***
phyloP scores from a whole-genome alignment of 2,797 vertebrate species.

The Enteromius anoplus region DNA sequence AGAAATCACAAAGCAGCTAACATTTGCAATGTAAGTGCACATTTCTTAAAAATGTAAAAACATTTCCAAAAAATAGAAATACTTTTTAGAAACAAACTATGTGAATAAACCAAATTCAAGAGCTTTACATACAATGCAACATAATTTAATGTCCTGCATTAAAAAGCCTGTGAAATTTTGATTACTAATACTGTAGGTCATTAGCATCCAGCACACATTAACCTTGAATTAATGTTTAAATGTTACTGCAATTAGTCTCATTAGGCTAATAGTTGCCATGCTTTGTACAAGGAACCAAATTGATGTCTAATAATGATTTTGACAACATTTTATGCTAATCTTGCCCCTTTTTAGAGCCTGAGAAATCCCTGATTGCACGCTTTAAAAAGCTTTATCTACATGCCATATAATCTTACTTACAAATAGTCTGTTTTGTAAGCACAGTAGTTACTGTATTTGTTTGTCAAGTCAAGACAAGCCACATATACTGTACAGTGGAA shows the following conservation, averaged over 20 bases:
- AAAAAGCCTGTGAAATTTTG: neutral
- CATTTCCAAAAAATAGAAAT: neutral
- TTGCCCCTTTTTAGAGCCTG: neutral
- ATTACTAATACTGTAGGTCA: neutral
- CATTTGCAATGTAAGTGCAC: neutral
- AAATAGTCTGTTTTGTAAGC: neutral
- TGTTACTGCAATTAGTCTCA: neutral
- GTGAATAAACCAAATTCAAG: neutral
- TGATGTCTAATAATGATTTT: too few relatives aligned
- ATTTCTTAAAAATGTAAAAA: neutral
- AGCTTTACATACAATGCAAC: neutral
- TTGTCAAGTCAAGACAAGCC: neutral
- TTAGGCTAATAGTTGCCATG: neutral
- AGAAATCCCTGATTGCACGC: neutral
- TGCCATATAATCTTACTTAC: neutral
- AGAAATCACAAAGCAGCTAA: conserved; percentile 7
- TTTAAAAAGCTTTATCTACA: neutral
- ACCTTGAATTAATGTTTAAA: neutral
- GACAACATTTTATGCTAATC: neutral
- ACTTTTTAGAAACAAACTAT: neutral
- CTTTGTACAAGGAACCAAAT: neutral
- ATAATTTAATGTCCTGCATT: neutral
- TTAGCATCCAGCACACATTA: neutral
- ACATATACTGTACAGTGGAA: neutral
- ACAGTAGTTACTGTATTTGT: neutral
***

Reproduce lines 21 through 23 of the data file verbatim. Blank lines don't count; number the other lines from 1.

- GACAACATTTTATGCTAATC: neutral
- ACTTTTTAGAAACAAACTAT: neutral
- CTTTGTACAAGGAACCAAAT: neutral